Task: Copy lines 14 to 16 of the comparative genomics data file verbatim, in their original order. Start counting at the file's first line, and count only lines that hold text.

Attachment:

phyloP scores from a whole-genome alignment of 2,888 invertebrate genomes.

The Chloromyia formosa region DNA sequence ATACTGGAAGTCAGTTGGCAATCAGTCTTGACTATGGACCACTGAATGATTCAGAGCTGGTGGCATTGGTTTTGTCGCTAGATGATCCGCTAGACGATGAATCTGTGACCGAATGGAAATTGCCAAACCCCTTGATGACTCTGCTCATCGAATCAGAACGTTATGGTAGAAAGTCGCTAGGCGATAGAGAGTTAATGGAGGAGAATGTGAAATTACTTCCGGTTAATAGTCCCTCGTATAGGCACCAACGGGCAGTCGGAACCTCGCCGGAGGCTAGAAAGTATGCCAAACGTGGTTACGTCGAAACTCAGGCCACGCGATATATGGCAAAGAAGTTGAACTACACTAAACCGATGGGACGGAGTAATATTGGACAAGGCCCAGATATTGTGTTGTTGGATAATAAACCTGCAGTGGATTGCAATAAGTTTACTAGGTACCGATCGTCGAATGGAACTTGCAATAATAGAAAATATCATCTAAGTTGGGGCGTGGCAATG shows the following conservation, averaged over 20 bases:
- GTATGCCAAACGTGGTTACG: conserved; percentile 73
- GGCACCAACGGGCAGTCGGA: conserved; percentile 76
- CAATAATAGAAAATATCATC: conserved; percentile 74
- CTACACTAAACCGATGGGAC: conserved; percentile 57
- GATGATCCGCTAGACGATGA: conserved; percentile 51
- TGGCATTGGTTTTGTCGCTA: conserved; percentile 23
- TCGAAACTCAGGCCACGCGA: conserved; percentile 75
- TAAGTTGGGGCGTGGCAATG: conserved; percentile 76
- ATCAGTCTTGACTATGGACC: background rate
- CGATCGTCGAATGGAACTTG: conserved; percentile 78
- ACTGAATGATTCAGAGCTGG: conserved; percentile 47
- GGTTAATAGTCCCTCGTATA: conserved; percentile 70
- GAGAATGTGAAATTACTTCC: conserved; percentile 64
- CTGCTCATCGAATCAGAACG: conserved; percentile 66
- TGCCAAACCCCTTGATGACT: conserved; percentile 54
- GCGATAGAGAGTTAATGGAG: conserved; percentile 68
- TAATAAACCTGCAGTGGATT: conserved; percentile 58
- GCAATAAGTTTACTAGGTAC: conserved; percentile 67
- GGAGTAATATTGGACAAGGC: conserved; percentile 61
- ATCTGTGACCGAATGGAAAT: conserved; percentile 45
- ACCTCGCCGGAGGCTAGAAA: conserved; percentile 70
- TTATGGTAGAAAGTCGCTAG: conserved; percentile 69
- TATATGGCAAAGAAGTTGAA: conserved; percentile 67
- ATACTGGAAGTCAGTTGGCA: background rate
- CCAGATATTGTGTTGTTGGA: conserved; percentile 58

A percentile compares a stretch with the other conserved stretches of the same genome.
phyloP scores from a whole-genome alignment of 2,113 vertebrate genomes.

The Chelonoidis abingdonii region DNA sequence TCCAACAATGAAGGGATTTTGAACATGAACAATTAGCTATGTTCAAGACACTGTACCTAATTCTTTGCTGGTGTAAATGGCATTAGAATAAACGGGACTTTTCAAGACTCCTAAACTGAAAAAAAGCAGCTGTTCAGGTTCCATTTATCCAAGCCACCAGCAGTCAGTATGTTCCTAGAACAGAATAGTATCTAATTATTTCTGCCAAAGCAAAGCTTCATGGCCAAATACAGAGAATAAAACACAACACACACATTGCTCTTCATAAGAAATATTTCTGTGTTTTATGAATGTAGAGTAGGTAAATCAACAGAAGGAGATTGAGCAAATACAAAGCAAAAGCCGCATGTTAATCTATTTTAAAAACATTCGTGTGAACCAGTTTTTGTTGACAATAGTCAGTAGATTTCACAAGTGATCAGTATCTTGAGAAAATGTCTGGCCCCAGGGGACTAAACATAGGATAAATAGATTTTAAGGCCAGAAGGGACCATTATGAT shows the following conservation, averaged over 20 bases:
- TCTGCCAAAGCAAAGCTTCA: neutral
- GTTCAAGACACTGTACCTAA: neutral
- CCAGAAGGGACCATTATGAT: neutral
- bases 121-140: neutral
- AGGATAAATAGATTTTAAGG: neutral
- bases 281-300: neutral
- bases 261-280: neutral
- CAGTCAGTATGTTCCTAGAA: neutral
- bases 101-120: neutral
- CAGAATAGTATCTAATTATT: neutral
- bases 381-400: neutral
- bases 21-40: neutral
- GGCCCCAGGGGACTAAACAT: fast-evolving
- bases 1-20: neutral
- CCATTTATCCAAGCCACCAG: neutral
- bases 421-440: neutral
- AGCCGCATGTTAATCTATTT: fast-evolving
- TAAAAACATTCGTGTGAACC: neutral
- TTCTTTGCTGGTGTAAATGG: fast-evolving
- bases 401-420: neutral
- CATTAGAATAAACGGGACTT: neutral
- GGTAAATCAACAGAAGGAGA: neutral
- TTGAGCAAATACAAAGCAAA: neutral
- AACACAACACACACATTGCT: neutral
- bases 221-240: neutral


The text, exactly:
- GGTTAATAGTCCCTCGTATA: conserved; percentile 70
- GAGAATGTGAAATTACTTCC: conserved; percentile 64
- CTGCTCATCGAATCAGAACG: conserved; percentile 66